More ornate houses may have Spanish style features such as an arched portico and terra cotta tiles. Some dwellings make classical allusions by placing pillars before the front door, supporting a pediment over an open porch. Others make use of Victorian features, such as bay windows cast iron lamp stands and red brick walls.
A 2002 publication by the ESRI reported that one third of Ireland's housing stock consists of one-off houses.
"Surely, if the culture of rural areas is to be preserved, then people from the countryside should not be routinely denied the opportunity to build a family home in their place of origin."
Minister for the Environment, Dick Roche, has supported the view that one-off housing is a continuation of the traditional land use patterns in Ireland for millennia.
"We have a dispersed pattern of settlement going back thousands of years."
In contrast, An Tasice has argued that early settlements were nucleated and communal, often surrounded by ringforts for protection. It also argues that the environmental effects of one-off housing in the Stone Age were different from those observed in a car-dependent modern lifestyle.
Senator Mary Henry has pointed out that one-off houses are often built without any footpath connection to a local town, thus discouraging walking.
"...in the postal service...all householders pay the same price for the service although deliveries to country homes cost 4 times more"
- Dr Diarmuid O Grada, MIPI
The same report identified other subsidies to one-off housing as: school transport, rural road maintenance, increased costs when upgrading national roads, environmental costs from pollution due to septic tanks, and uneven application of social and affordable housing levies between urban and rural houses.
By contrast, supporters of one-off housing speculate that subsidies may be paid by rural taxpayers whenever large infrastructure projects are constructed by the state in Dublin from central exchequer funds.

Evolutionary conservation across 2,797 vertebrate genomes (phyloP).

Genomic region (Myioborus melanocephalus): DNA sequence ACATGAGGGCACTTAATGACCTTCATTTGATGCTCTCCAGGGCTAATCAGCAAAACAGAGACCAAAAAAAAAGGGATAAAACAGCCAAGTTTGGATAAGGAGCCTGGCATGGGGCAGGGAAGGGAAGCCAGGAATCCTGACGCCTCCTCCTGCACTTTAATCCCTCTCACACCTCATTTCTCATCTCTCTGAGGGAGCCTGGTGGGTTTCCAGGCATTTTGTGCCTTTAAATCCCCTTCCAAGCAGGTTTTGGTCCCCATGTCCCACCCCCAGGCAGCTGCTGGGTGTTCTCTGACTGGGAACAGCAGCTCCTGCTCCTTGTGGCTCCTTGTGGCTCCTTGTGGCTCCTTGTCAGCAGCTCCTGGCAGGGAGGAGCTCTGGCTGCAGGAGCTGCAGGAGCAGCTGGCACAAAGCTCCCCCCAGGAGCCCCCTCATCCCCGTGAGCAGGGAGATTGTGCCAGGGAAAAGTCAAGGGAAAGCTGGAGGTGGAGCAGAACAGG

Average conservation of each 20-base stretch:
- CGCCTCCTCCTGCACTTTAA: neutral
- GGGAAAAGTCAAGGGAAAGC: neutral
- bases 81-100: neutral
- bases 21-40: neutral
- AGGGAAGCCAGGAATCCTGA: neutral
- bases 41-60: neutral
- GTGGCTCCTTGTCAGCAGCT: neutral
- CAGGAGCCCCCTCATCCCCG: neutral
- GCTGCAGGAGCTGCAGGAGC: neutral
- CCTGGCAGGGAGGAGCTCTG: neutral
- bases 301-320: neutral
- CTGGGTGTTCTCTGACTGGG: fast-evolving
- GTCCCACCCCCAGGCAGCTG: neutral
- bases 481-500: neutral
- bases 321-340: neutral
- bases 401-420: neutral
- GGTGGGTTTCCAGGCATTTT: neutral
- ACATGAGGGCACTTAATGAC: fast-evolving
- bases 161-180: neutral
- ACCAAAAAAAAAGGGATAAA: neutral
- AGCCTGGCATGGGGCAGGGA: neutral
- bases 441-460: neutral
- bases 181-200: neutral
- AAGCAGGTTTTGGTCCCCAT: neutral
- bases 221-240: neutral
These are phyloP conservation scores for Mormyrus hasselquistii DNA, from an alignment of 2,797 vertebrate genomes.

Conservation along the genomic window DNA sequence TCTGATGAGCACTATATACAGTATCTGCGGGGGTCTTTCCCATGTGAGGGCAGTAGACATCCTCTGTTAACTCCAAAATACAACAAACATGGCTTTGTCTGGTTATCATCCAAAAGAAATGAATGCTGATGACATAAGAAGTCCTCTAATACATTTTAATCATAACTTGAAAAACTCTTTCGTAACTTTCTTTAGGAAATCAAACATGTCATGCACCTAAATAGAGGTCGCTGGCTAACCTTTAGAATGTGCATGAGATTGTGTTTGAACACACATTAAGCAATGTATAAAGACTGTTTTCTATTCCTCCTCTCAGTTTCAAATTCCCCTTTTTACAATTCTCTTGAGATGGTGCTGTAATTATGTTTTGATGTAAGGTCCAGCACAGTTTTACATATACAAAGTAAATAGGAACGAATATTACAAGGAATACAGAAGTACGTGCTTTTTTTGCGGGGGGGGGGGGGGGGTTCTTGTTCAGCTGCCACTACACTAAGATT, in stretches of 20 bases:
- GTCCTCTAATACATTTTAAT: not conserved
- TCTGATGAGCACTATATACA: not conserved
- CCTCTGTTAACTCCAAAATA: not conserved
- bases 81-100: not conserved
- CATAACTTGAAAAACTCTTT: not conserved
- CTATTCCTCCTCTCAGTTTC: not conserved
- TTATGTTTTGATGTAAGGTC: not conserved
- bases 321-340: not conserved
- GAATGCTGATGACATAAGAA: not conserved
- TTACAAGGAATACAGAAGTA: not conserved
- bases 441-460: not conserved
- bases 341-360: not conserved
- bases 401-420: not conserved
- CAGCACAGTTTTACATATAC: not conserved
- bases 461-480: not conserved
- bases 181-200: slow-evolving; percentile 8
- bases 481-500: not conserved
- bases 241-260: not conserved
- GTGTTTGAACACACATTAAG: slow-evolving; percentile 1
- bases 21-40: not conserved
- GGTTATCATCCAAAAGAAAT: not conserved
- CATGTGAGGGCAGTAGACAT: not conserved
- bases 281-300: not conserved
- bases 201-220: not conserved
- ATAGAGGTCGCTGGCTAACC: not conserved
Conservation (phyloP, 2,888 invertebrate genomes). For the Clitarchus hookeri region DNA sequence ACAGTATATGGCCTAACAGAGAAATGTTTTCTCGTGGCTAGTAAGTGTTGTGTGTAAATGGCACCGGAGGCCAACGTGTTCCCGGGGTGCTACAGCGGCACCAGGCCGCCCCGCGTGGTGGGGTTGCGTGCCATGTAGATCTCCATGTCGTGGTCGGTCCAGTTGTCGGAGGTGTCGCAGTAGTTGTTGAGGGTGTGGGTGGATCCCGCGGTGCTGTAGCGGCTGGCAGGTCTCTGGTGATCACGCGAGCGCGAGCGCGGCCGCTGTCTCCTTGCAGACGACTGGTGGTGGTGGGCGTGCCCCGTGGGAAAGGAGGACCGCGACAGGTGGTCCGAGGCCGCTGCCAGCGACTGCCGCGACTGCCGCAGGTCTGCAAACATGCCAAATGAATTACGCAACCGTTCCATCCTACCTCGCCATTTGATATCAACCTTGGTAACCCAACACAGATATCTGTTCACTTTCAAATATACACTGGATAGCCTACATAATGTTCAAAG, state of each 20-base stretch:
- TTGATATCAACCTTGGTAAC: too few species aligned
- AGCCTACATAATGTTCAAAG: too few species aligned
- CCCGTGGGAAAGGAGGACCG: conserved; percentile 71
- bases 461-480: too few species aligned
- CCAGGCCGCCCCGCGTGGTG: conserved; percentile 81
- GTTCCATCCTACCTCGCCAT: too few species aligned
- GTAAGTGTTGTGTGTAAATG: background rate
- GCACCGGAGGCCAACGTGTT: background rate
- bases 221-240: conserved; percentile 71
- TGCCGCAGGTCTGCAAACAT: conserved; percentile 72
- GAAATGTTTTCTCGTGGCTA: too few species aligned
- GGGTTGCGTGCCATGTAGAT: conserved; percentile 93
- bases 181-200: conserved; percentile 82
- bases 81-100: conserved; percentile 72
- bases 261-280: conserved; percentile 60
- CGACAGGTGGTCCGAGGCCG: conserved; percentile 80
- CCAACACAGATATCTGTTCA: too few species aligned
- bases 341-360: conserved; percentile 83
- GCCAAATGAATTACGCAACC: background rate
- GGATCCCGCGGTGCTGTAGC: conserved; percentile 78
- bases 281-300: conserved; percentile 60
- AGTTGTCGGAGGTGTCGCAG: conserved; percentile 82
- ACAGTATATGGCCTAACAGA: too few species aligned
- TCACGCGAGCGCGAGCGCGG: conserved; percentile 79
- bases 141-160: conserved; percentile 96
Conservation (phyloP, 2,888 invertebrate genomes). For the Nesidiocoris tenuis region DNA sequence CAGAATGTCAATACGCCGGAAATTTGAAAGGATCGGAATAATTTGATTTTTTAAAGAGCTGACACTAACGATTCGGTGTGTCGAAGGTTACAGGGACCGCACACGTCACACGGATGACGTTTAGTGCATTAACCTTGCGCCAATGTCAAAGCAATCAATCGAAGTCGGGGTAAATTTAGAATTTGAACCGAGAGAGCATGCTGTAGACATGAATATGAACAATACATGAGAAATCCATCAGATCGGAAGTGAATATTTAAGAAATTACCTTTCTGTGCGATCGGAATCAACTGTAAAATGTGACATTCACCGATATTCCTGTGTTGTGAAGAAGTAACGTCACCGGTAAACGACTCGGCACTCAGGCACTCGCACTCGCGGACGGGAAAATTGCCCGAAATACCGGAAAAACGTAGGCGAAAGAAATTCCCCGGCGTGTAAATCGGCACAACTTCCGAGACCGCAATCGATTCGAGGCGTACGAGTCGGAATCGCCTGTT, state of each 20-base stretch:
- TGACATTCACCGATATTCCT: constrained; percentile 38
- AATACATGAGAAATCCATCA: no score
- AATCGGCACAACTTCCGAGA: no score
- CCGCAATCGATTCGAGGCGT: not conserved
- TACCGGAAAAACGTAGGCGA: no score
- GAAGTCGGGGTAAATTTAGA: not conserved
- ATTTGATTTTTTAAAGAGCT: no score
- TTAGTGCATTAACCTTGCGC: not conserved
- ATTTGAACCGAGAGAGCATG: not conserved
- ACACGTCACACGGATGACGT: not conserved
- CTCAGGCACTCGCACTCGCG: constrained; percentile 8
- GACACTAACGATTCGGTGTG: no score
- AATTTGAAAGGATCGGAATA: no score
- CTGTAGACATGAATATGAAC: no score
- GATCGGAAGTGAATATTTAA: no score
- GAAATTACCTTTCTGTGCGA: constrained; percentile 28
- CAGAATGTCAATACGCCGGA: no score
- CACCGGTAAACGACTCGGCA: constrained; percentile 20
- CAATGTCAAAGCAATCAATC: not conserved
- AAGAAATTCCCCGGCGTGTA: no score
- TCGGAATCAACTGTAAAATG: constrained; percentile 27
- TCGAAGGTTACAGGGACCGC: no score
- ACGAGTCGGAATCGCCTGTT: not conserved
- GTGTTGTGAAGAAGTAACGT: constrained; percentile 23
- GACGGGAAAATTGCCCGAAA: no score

"Certain people in urban areas are concerned that it is their tax euro that are subventing those of us based outside the pale. Who has paid for the infrastructure projects on the east coast, such as Luas, the port tunnel and other large-scale multi-million pound projects? "
- Senator Timmy Dooley
However, other commentators see one-off housing as actually undermining efforts to deliver national infrastructure, and unambiguously transferring costs to urban and suburban dwellers. Economist David McWilliams writes
“Let us be very clear: if we have one-off housing, we cannot have a functioning public transport system, public health service, public education system or postal system, never mind universal access to broadband or cable. …….
So who pays? The worker who has abided by the laws, who has bought a place in a town or a village and who is not lucky enough to inherit land.”
It has been argued by Éamon Ó Cuív, T.D., Minister for Community, Rural and Gaeltacht Affairs, that the marginal cost of supplying services to new one-off houses is low. Irish planning commentator James Nix says